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Our data processing algorithms enable a homogenous data stream, which is essential to providing unbiased, fair, and consistent behavior intelligence. The underlying challenge is due to monitoring devices (either phones or dedicated hardware) sourcing from a wide range of different sensor platforms. Each platform may sense the same movements differently, and thus provide different results in the ultimate behavior analysis. These sensing differences are due to calibration deficits, sensor drift, sensor platform quality, or the overall embedded software package. Our advanced algorithms combine signal processing techniques (e.g. calibration, orientation, noise reduction, signal separation, etc.) and artificial intelligence (e.g. self-learning and decision making) to overcome these challenges.
Our patented telematics data processing techniques turn non-homogenous data streams into homogenous data streams. As a result, data streams from different types of devices (e.g., smartphones or dedicated telematics hardware) utilizing arbitrary sensor platforms produce the same data - and consequently the same behavioral analysis - when exposed to the same movements.
Our mobility behavior analytics platform incorporates the detection of specific mobility events that provide indications of aggressive, distracted, and/or inefficient behavior. These events include hard braking, sharp turning, phone handling, etc. Each event is annotated with time, duration, and location information that indicate when and where the event happened. The events are extracted based on thresholds that are deemed acceptable for different types of maneuvers as well as considering the environment the maneuver occurred in (e.g., on-ramp vs. off-ramp, up-hill vs. down-hill). Hence, these thresholds are set based on different driving conditions, environments, and population characteristics (e.g. location, vehicle type, weather trends, road type, etc.). For example, the braking or turning threshold for a large commercial truck is different than that for a sports car or motorcycle. Similarly, these thresholds are different for driving at high speeds on the highway than they are for driving through city streets. Further, drivers naturally adjust driving behavior based on location (e.g., driving in a large city, such as New York or Los Angeles, is vastly different than driving in a rural or suburban location). This information is all taken into account in our driving event detection.
Our behavior-based mobility intelligence platform enables fair and consistent mobility scoring results. Mobility behavior is influenced by many factors. Some of these are internal factors that reflect the active decisions the driver makes. Additionally, there are external factors (e.g. local weather, traffic, infrastructure, culture, etc.) that are taken into account to quantify a behavior. The biases these external factors can introduce are considered and removed from the analysis due to the artificial intelligence layer. However, the driver’s reaction to external factors is an important component of behavior-based analysis and is incorporated in our behavior intelligence.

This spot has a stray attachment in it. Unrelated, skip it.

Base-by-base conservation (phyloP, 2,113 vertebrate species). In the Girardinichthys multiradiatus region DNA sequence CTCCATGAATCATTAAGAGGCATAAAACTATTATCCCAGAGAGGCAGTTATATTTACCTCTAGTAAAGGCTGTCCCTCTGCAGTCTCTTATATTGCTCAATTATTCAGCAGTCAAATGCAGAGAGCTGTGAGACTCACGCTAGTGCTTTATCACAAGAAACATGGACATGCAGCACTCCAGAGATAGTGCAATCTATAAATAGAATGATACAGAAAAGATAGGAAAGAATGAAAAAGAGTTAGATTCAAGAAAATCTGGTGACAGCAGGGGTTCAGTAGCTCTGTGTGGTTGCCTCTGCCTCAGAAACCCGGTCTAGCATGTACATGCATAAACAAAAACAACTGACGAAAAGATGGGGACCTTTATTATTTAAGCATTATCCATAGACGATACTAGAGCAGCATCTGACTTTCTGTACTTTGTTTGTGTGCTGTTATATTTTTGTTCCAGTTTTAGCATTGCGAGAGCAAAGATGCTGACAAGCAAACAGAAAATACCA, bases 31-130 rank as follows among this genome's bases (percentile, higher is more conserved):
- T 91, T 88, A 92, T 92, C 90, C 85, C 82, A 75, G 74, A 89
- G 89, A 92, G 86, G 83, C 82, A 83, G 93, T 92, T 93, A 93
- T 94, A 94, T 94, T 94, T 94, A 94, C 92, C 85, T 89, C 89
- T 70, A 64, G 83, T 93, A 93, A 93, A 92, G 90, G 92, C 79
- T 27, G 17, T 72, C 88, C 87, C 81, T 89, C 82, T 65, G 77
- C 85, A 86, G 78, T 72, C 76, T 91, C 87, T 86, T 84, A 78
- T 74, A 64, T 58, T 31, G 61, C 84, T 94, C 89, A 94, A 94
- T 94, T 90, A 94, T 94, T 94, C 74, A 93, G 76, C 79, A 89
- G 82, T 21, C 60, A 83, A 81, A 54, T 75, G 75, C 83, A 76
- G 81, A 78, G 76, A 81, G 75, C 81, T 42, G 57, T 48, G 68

Behavioral biometrics is crucial to providing accurate mobility scoring. For example, a trip with two hard braking events might indicate good, average, or poor driving performance depending on the other factors involved. To illustrate, consider two extremes: 1) a driver on a straight road with few vehicles in a region where keeping a large distance from the car ahead is typical, and 2) a driver on a busy city street with poor road layout surrounded by an aggressive driving culture. In the first case, two hard brakes is much harder to justify than in the second case. It is more likely in the second case that the driver had to brake suddenly to avoid the car that just cut in front or the pedestrian that ran across the street.
Our patented technology takes these factors into account to provide a fair and consistent evaluation of a driver’s tendencies. The statistical performance over the entire drive is monitored in addition to looking for specific driving events. For example, a driver that continually brakes hard at every stop sign and speeds off quickly (though does not cross the thresholds set for driving events) indicates more aggressive and less efficient driving behavior than one who steadily reduces speed but may have one or two braking events in a city. Additionally, our behavior-based analytics factor in regional differences, infrastructure (e.g. mountains v. flat land), vehicle type, weather trends, and additional information to compare driving performance across different regions, environments, etc. The driver is evaluated over time to derive a deep understanding of a driver’s behavior. However, individual trips may be evaluated in the same manner to provide insight into a driver’s current trends or to distinguish between driver and passenger.
One of the core facts we understood from the very beginning is that a smartphone and most motion tracking devices are not built to capture highly accurate data. While those devices are equipped with sensors, (e.g., location, accelerometer, magnetometer, gyroscope or other sensors), the capability of producing a high quality, homogenous data stream is very limited. Modern smartphones, for example, are primarily utilizing motion sensors to either rotate pictures as the device is rotated or to detect repetitive motion sequences such as walking or running.